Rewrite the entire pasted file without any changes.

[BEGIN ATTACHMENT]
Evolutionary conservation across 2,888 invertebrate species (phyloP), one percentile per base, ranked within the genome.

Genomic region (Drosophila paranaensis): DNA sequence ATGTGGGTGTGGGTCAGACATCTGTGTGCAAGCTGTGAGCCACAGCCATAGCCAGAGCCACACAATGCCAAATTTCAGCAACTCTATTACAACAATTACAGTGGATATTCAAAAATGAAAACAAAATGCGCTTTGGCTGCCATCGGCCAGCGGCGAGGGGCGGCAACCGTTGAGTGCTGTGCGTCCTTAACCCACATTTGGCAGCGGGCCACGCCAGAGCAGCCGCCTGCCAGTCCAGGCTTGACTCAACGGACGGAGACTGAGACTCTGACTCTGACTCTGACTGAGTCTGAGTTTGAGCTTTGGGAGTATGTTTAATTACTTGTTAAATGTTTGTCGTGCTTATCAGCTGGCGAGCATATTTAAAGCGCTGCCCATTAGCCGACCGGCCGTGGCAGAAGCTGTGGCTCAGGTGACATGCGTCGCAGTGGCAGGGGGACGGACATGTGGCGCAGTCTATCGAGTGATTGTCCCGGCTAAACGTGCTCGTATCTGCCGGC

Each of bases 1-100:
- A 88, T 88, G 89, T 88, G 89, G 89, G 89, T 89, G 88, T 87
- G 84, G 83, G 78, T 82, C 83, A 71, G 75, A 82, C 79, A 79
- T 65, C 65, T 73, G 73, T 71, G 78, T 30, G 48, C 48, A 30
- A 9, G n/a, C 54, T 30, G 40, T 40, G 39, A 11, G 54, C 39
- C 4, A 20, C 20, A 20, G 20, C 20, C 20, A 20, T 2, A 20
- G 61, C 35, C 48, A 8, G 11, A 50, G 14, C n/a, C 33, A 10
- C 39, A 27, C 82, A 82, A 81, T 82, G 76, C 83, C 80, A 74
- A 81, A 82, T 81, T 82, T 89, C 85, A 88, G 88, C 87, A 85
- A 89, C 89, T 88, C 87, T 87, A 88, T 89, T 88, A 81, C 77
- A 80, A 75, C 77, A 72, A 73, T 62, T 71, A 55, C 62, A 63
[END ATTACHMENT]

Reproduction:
Evolutionary conservation across 2,888 invertebrate species (phyloP), one percentile per base, ranked within the genome.

Genomic region (Drosophila paranaensis): DNA sequence ATGTGGGTGTGGGTCAGACATCTGTGTGCAAGCTGTGAGCCACAGCCATAGCCAGAGCCACACAATGCCAAATTTCAGCAACTCTATTACAACAATTACAGTGGATATTCAAAAATGAAAACAAAATGCGCTTTGGCTGCCATCGGCCAGCGGCGAGGGGCGGCAACCGTTGAGTGCTGTGCGTCCTTAACCCACATTTGGCAGCGGGCCACGCCAGAGCAGCCGCCTGCCAGTCCAGGCTTGACTCAACGGACGGAGACTGAGACTCTGACTCTGACTCTGACTGAGTCTGAGTTTGAGCTTTGGGAGTATGTTTAATTACTTGTTAAATGTTTGTCGTGCTTATCAGCTGGCGAGCATATTTAAAGCGCTGCCCATTAGCCGACCGGCCGTGGCAGAAGCTGTGGCTCAGGTGACATGCGTCGCAGTGGCAGGGGGACGGACATGTGGCGCAGTCTATCGAGTGATTGTCCCGGCTAAACGTGCTCGTATCTGCCGGC

Each of bases 1-100:
- A 88, T 88, G 89, T 88, G 89, G 89, G 89, T 89, G 88, T 87
- G 84, G 83, G 78, T 82, C 83, A 71, G 75, A 82, C 79, A 79
- T 65, C 65, T 73, G 73, T 71, G 78, T 30, G 48, C 48, A 30
- A 9, G n/a, C 54, T 30, G 40, T 40, G 39, A 11, G 54, C 39
- C 4, A 20, C 20, A 20, G 20, C 20, C 20, A 20, T 2, A 20
- G 61, C 35, C 48, A 8, G 11, A 50, G 14, C n/a, C 33, A 10
- C 39, A 27, C 82, A 82, A 81, T 82, G 76, C 83, C 80, A 74
- A 81, A 82, T 81, T 82, T 89, C 85, A 88, G 88, C 87, A 85
- A 89, C 89, T 88, C 87, T 87, A 88, T 89, T 88, A 81, C 77
- A 80, A 75, C 77, A 72, A 73, T 62, T 71, A 55, C 62, A 63